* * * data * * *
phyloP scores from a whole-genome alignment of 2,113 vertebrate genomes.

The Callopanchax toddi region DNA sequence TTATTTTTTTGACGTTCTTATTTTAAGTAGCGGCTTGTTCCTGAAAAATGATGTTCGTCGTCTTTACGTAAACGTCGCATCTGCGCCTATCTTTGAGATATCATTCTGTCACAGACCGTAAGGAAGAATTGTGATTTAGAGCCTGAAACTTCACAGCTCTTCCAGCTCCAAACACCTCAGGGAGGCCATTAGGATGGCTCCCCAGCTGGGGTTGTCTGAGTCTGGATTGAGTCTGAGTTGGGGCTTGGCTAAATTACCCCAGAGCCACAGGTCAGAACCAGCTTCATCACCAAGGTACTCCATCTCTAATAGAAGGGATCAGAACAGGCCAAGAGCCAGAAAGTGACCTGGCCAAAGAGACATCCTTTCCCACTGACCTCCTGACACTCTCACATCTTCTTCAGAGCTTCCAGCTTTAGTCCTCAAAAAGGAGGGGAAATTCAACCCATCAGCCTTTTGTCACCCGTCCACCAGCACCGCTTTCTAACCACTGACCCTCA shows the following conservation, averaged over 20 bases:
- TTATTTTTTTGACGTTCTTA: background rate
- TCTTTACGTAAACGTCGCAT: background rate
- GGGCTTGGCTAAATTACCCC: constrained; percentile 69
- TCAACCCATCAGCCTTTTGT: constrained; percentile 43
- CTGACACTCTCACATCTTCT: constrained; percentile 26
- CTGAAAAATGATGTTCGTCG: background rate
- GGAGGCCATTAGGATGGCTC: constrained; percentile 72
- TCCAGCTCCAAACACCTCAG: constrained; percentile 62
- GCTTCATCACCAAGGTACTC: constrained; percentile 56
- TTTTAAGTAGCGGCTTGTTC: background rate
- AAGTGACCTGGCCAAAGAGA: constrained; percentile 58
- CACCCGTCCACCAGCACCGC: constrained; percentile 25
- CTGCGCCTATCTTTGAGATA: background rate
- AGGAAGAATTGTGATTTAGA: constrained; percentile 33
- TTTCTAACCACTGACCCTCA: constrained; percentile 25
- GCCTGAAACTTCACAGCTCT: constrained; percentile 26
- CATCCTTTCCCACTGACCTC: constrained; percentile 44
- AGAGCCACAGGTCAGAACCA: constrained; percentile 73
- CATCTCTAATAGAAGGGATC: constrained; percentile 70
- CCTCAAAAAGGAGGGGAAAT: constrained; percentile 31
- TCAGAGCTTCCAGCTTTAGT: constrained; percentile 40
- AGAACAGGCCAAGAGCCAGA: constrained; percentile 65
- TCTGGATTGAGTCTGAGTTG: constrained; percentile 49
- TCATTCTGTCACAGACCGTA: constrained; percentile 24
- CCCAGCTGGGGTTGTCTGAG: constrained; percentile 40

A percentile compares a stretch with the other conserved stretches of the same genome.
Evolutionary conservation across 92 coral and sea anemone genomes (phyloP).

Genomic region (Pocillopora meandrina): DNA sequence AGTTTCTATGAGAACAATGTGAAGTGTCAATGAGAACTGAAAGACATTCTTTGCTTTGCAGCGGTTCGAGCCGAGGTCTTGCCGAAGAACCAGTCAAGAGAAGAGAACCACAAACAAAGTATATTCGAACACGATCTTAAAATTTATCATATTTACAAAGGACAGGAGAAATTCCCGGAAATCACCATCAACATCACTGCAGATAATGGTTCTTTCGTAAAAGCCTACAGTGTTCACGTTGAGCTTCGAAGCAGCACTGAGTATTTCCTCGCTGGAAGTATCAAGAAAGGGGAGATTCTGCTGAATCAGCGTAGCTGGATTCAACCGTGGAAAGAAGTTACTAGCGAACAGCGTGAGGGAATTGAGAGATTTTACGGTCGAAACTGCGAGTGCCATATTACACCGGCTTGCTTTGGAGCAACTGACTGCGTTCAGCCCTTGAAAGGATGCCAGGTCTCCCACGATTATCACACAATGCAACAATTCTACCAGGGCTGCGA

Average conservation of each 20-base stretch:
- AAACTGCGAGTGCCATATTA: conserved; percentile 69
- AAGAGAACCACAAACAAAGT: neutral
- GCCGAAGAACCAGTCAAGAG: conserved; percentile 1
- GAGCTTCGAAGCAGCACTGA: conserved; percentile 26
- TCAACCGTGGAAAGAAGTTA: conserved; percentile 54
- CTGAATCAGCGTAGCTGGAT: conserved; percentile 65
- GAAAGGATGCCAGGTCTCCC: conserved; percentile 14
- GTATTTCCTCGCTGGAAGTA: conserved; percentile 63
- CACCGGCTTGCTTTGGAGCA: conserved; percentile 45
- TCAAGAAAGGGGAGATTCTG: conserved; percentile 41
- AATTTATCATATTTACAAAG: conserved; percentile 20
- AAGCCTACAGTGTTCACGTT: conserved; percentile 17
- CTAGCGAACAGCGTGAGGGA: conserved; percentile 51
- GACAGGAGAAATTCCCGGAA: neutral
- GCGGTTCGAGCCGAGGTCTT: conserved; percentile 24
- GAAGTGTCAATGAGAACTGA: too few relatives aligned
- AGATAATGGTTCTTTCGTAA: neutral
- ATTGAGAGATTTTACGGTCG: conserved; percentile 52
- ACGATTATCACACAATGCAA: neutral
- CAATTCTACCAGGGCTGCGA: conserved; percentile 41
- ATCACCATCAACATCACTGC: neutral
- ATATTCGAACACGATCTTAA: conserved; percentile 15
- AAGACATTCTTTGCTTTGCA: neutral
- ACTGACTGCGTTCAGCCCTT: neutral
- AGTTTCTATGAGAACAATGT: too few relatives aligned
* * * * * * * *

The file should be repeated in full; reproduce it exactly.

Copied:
phyloP scores from a whole-genome alignment of 2,113 vertebrate genomes.

The Callopanchax toddi region DNA sequence TTATTTTTTTGACGTTCTTATTTTAAGTAGCGGCTTGTTCCTGAAAAATGATGTTCGTCGTCTTTACGTAAACGTCGCATCTGCGCCTATCTTTGAGATATCATTCTGTCACAGACCGTAAGGAAGAATTGTGATTTAGAGCCTGAAACTTCACAGCTCTTCCAGCTCCAAACACCTCAGGGAGGCCATTAGGATGGCTCCCCAGCTGGGGTTGTCTGAGTCTGGATTGAGTCTGAGTTGGGGCTTGGCTAAATTACCCCAGAGCCACAGGTCAGAACCAGCTTCATCACCAAGGTACTCCATCTCTAATAGAAGGGATCAGAACAGGCCAAGAGCCAGAAAGTGACCTGGCCAAAGAGACATCCTTTCCCACTGACCTCCTGACACTCTCACATCTTCTTCAGAGCTTCCAGCTTTAGTCCTCAAAAAGGAGGGGAAATTCAACCCATCAGCCTTTTGTCACCCGTCCACCAGCACCGCTTTCTAACCACTGACCCTCA shows the following conservation, averaged over 20 bases:
- TTATTTTTTTGACGTTCTTA: background rate
- TCTTTACGTAAACGTCGCAT: background rate
- GGGCTTGGCTAAATTACCCC: constrained; percentile 69
- TCAACCCATCAGCCTTTTGT: constrained; percentile 43
- CTGACACTCTCACATCTTCT: constrained; percentile 26
- CTGAAAAATGATGTTCGTCG: background rate
- GGAGGCCATTAGGATGGCTC: constrained; percentile 72
- TCCAGCTCCAAACACCTCAG: constrained; percentile 62
- GCTTCATCACCAAGGTACTC: constrained; percentile 56
- TTTTAAGTAGCGGCTTGTTC: background rate
- AAGTGACCTGGCCAAAGAGA: constrained; percentile 58
- CACCCGTCCACCAGCACCGC: constrained; percentile 25
- CTGCGCCTATCTTTGAGATA: background rate
- AGGAAGAATTGTGATTTAGA: constrained; percentile 33
- TTTCTAACCACTGACCCTCA: constrained; percentile 25
- GCCTGAAACTTCACAGCTCT: constrained; percentile 26
- CATCCTTTCCCACTGACCTC: constrained; percentile 44
- AGAGCCACAGGTCAGAACCA: constrained; percentile 73
- CATCTCTAATAGAAGGGATC: constrained; percentile 70
- CCTCAAAAAGGAGGGGAAAT: constrained; percentile 31
- TCAGAGCTTCCAGCTTTAGT: constrained; percentile 40
- AGAACAGGCCAAGAGCCAGA: constrained; percentile 65
- TCTGGATTGAGTCTGAGTTG: constrained; percentile 49
- TCATTCTGTCACAGACCGTA: constrained; percentile 24
- CCCAGCTGGGGTTGTCTGAG: constrained; percentile 40

A percentile compares a stretch with the other conserved stretches of the same genome.
Evolutionary conservation across 92 coral and sea anemone genomes (phyloP).

Genomic region (Pocillopora meandrina): DNA sequence AGTTTCTATGAGAACAATGTGAAGTGTCAATGAGAACTGAAAGACATTCTTTGCTTTGCAGCGGTTCGAGCCGAGGTCTTGCCGAAGAACCAGTCAAGAGAAGAGAACCACAAACAAAGTATATTCGAACACGATCTTAAAATTTATCATATTTACAAAGGACAGGAGAAATTCCCGGAAATCACCATCAACATCACTGCAGATAATGGTTCTTTCGTAAAAGCCTACAGTGTTCACGTTGAGCTTCGAAGCAGCACTGAGTATTTCCTCGCTGGAAGTATCAAGAAAGGGGAGATTCTGCTGAATCAGCGTAGCTGGATTCAACCGTGGAAAGAAGTTACTAGCGAACAGCGTGAGGGAATTGAGAGATTTTACGGTCGAAACTGCGAGTGCCATATTACACCGGCTTGCTTTGGAGCAACTGACTGCGTTCAGCCCTTGAAAGGATGCCAGGTCTCCCACGATTATCACACAATGCAACAATTCTACCAGGGCTGCGA

Average conservation of each 20-base stretch:
- AAACTGCGAGTGCCATATTA: conserved; percentile 69
- AAGAGAACCACAAACAAAGT: neutral
- GCCGAAGAACCAGTCAAGAG: conserved; percentile 1
- GAGCTTCGAAGCAGCACTGA: conserved; percentile 26
- TCAACCGTGGAAAGAAGTTA: conserved; percentile 54
- CTGAATCAGCGTAGCTGGAT: conserved; percentile 65
- GAAAGGATGCCAGGTCTCCC: conserved; percentile 14
- GTATTTCCTCGCTGGAAGTA: conserved; percentile 63
- CACCGGCTTGCTTTGGAGCA: conserved; percentile 45
- TCAAGAAAGGGGAGATTCTG: conserved; percentile 41
- AATTTATCATATTTACAAAG: conserved; percentile 20
- AAGCCTACAGTGTTCACGTT: conserved; percentile 17
- CTAGCGAACAGCGTGAGGGA: conserved; percentile 51
- GACAGGAGAAATTCCCGGAA: neutral
- GCGGTTCGAGCCGAGGTCTT: conserved; percentile 24
- GAAGTGTCAATGAGAACTGA: too few relatives aligned
- AGATAATGGTTCTTTCGTAA: neutral
- ATTGAGAGATTTTACGGTCG: conserved; percentile 52
- ACGATTATCACACAATGCAA: neutral
- CAATTCTACCAGGGCTGCGA: conserved; percentile 41
- ATCACCATCAACATCACTGC: neutral
- ATATTCGAACACGATCTTAA: conserved; percentile 15
- AAGACATTCTTTGCTTTGCA: neutral
- ACTGACTGCGTTCAGCCCTT: neutral
- AGTTTCTATGAGAACAATGT: too few relatives aligned